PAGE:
New storm clouds gather over world economy

EFIC warns of new risks for Aussie exporters

New risks are emerging in the world economy that could blunt future growth, warns the Export Finance and Insurance Corporation (EFIC).

Following a comprehensive economic “stocktake” EFIC is expecting global growth to proceed at about 4 per cent annual pace this year.

“GDP has now climbed above its previous pre-crisis peak in emerging markets and has almost reached that peak in the US, says EFIC’s chief economist, Roger Donnelly.

“Only in the eurozone does it languish.”

Until recently, a wide range of financial markets had also been rallying strongly, though in recent months many markets have been retracing on nervousness about the eurozone debt crisis.

According to Donnelly, the correction raises the question: “Can the recovery continue? Or will it falter – validating the market’s fear that the eurozone crisis will be a big global growth shock?”

He lists five reasons why at least a moderate slowdown is in prospect, and downside risks have risen:

Business cycle dynamics
The recovery from last year’s deep slump largely owes its impetus to two transient factors – stockbuilding and fiscal and monetary stimulus – whose influence is now fading. Meanwhile, private consumption and investment demand in many advanced economies remains subdued as households and businesses attempt to repay excess debt and struggle with spare production capacity. The result is likely to be some slowdown in coming quarters.

China slowdown
Concurrently, Beijing is moving to wind back the stimulus it administered to the Chinese economy last year. Most forecasters foresee a soft landing, with GDP growth decelerating from its current 12% pa pace to around 9-10% in coming quarters, as rising consumption spending and exports compensate for the slowdown in investment.

But there is the risk of a sharper slowdown if this rebalancing doesn’t proceed smoothly; or if the tightening of credit causes a sharp correction of property prices.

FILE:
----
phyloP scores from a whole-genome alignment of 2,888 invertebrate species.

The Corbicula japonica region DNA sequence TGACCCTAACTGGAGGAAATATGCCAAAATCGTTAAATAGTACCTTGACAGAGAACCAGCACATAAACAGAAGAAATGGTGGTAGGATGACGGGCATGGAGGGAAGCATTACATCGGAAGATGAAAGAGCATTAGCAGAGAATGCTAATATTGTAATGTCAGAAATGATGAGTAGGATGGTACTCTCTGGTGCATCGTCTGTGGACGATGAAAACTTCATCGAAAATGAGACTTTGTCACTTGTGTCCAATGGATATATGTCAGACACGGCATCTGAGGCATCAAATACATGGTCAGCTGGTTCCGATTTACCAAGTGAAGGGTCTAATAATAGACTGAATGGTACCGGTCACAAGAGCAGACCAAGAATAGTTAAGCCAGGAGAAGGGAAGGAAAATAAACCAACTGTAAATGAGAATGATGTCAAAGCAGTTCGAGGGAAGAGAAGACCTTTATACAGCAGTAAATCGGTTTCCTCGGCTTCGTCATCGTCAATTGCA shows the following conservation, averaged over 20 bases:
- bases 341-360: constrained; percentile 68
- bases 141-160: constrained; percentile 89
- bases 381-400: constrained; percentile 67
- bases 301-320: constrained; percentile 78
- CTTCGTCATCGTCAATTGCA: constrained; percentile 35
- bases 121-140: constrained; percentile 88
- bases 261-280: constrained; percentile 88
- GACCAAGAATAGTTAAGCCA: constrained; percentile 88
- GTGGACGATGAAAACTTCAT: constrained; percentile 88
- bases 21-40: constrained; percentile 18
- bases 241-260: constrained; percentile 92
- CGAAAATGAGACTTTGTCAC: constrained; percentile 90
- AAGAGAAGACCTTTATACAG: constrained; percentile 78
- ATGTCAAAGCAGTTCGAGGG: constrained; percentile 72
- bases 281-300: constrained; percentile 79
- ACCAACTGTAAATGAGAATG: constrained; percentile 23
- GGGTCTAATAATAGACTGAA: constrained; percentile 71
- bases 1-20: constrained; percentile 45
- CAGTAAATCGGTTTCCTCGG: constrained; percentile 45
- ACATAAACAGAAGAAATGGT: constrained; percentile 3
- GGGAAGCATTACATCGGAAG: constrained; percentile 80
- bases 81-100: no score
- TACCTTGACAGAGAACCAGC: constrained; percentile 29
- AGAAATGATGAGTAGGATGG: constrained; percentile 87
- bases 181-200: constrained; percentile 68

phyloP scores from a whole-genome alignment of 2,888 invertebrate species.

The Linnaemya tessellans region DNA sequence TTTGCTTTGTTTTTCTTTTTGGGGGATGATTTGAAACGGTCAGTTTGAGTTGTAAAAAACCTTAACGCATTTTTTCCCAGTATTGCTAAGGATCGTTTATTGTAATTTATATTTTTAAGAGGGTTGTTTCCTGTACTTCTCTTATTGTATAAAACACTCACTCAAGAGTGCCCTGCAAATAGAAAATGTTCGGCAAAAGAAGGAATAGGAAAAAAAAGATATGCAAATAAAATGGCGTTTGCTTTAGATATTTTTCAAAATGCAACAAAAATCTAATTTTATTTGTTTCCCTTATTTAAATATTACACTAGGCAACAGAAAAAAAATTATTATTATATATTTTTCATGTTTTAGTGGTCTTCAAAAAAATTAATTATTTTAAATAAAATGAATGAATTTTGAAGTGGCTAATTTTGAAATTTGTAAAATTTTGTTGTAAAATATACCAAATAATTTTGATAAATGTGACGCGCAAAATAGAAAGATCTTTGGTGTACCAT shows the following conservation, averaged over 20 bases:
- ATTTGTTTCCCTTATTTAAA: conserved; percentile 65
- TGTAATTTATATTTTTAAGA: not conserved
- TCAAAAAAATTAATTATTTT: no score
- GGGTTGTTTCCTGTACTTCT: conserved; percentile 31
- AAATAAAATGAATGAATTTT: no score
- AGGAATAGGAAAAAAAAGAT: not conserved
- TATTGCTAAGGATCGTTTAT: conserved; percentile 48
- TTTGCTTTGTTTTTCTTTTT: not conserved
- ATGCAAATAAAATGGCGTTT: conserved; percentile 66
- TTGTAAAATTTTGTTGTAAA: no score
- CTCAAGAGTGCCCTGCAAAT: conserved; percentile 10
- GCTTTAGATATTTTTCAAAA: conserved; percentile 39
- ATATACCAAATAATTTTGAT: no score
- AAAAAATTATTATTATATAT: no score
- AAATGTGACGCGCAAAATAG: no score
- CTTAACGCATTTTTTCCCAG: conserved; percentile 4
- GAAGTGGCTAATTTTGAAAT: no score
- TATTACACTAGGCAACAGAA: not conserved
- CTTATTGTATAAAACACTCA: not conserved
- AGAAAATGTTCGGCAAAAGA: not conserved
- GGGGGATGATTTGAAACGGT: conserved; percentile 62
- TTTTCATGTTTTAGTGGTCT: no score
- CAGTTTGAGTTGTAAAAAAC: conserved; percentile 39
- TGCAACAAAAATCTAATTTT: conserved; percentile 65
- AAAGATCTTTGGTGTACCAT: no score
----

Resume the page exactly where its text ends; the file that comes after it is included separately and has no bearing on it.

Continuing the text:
Eurozone crisis
While the preceding two factors could act as a drag on global growth, the eurozone crisis has potential to act as a brake. It is already causing funding problems for European banks with large holdings of troubled sovereign debt and forcing governments in the directly affected economies to undertake sharp fiscal retrenchments.

If worse comes to worst, and bond market confidence isn’t restored, some governments may be forced to default on and restructure their debt, which would reverberate back to the banks holding that debt.


With core inflation in the US and eurozone currently running at 1% or less, and Japan in deflation, the G3 has become vulnerable to the harmful process of debt deflation, in which indebted households, firms and governments see their wages and prices fall, their nominal incomes and revenues shrink, their debt/income ratios rise, and their debts become unmanageable.

Global imbalances
All of these drags could be kept at bay if the surplus nations of the world – those with large financial and external current account surpluses, predominantly in Asia and OPEC, but also Germany – showed a greater preparedness to import more from the deficit countries – including those in the eurozone plus the US and UK – and thereby allowed the latter to ‘grow out of’ their financial difficulties. Unfortunately most surplus economies want just as much as the deficit countries to follow such an export-led growth strategy.

“If the US goes back to its pre-crisis role of ‘consumer and borrower of last resort,’ the global recovery could be sustained in the short term,” Donnelly argues.

“But there would be a price to pay: global imbalances would rise again, paving the way for future instability, either in the form of a protectionist US reaction against a rising tide of imports, or an eventual run on US assets and the greenback by investors concerned that ‘this can’t go on’.

“One way to secure more balanced and sustainable growth would be through some multilateral agreement resembling the Louvre and Plaza agreements of the 1980s, in which governments of the surplus and deficit blocs agree to change their policy mixes to encourage global rebalancing.’

“This will be something to watch – and hope – for at forthcoming G20 meetings,” Donnelly says.

*EFIC provides finance and insurance solutions to help Australian exporters overcome the financial barriers they face when growing their business overseas.

Export Finance and Insurance Corporation
Ph: 02 9201 2199